Plants of the week- September
Our team are always on the look out for new developments in the gardens. Each week, our Living Collections Manager, Graham, will be sharing some points of interest with us.
As we enter September and the season starts to change this week we’ve picked another southern hemisphere beauty at its best just now. Hoheria sexstylosa, the long-leaved lacebark or ribbonwood, is an evergreen from the western coastal regions of New Zealand, from the family Malvaceae, the same family as an August plant of the week, Reevesia Pubescens. Hoheria is derived from the Maori word houhere.
Currently flowering in the South shrubbery, Hoheria sexstylosa’s name sexstylosa refers to its flower having six styles, the little protuberances within the flower which support the stigmata. Featuring a very straight trunk, a graceful weeping habit and delicate white starry fragrant flowers it’s a frost hardy plant but needs shelter and only achieves its elegant form if given sufficient space.
Our specimen, an Argyll & Bute champion for height and girth, stands at 13.6m, unusually tall for plants cultivated in the UK.
Introduced to the UK in 1826 Gevuina avellana, the Chilean hazelnut or avellano chileno in Spanish, is a hardy exotic evergreen originating from moist forests in the mountains of southern Chile. The name Gevuina comes from guevin, the Mapuche Indian name for the Chilean hazel and avellano is from the Spanish settlers having found its nuts similar to European hazelnuts although they’re not closely related.
From August to October the hermaphroditic Chilean hazelnut carries many racemes of ivory white flowers, each carrying up to 25 pairs of spider-like blooms, and acorn sized dark red nuts which turn black. Its seed shells contain tannin, used for the tanning of leather, and its seed oil is used as an ingredient in both sunscreen and cosmetic moisturisers due to its having a high palmitoleic acid content.
Widely cultivated in Chile as an edible nut-producing tree and related to the macadamia nut, in the UK Gevuina avellana is grown as an ornamental plant, a good honey plant for bees as is seen in our specimen located on the banking in the Wee Garden.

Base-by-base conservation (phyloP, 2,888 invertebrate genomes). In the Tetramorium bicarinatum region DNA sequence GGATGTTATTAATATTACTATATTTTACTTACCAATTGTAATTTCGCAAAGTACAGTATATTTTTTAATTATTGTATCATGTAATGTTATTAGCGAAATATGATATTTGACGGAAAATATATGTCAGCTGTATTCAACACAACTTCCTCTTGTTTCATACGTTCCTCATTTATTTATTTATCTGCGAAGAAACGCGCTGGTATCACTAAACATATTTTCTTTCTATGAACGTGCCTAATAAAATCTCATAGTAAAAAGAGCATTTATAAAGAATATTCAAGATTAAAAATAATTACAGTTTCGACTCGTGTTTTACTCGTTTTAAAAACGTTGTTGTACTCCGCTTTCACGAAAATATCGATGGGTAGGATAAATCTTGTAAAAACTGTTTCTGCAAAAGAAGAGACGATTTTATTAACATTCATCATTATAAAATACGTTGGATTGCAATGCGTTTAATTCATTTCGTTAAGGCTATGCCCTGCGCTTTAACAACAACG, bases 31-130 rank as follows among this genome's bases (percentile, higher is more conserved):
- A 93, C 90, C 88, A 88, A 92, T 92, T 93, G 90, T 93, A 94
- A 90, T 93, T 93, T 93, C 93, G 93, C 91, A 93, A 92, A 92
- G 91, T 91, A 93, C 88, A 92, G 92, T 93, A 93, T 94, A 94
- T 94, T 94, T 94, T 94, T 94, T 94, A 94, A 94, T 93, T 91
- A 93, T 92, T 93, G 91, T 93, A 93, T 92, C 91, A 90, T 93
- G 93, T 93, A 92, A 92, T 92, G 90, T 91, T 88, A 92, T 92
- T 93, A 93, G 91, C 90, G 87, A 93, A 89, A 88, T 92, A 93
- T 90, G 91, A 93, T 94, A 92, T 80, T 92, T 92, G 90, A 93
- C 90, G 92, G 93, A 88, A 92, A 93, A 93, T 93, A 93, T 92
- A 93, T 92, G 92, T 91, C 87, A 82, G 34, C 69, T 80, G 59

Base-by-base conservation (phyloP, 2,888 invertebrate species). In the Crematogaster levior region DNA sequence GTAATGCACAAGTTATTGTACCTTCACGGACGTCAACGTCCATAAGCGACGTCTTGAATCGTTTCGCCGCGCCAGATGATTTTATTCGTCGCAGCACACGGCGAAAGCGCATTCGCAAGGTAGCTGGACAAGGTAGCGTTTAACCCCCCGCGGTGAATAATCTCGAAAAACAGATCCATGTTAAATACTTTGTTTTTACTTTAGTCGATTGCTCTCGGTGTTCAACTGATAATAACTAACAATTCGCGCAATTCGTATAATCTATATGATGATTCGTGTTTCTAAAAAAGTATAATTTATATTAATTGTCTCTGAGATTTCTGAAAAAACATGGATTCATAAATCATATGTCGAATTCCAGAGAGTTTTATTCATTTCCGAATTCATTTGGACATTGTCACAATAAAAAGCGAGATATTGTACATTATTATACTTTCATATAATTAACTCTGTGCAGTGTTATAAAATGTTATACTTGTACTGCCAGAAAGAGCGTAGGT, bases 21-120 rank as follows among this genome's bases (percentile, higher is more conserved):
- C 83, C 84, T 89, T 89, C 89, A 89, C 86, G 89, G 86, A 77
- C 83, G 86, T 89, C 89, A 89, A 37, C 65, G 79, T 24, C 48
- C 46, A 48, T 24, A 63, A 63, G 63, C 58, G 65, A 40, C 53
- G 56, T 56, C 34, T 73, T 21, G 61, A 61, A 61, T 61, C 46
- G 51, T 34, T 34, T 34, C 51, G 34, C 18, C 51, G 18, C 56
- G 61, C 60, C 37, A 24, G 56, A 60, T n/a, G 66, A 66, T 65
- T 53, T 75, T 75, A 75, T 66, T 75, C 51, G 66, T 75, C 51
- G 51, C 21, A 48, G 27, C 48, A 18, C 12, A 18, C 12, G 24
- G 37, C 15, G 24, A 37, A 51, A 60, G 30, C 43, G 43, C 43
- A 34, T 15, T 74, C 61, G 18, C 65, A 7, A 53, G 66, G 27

In the Wee Garden we have an interesting and ornamentally attractive shrub, Dichroa febrifuga, commonly known as the blue evergreen hydrangea or Chinese quinine. Its genus name comes from the Greek “dis” meaning twice and “chroa” meaning colour, and its specific name is from the Latin “febris” meaning fever and “fugare” meaning to expel, the English derivative being “febrifuge”, any substance used to reduce fever. In its native China, Nepal and Vietnam Dichroa febrifuga is one of the 50 Fundamental Herbs used in Chinese medicine, using the shoots and bark of its roots.
It’s a rounded, compact, evergreen shrub with glossy dark green leaves, producing white flower buds whose petals though white on the outside are blue inside, and attractive gentian blue berries in late summer lasting through the winter. Dichroa febrifuga is best suited to warm-temperate and sub-tropical regions – Bute! - where little frost occurs.
At the rear of the Rock Garden is a fine example of Liriodendron chinense, the Chinese tulip tree, from the family Magnoliaceae. Hailing from the provinces of China and northern Vietnam it was introduced to Europe in 1901 from Hubei by Ernest Wilson on his first collecting trip for Veitch. Similar to the American species, Liriodendron tulipifera, it differs subtly by having slightly larger and more deeply lobed leaves and shorter inner petals in its flowers.
With excellent wind resistance and temperature hardiness to up to -12C this tree likes rich and humid soil and is valued as a honey tree and a butterfly attractor.
Our Chinese tulip tree was planted in 1993, is currently 10m tall but is yet to flower as its maturity may take a further 10 years.
It’s well worth viewing in late October when it’ll be in its full autumn colours.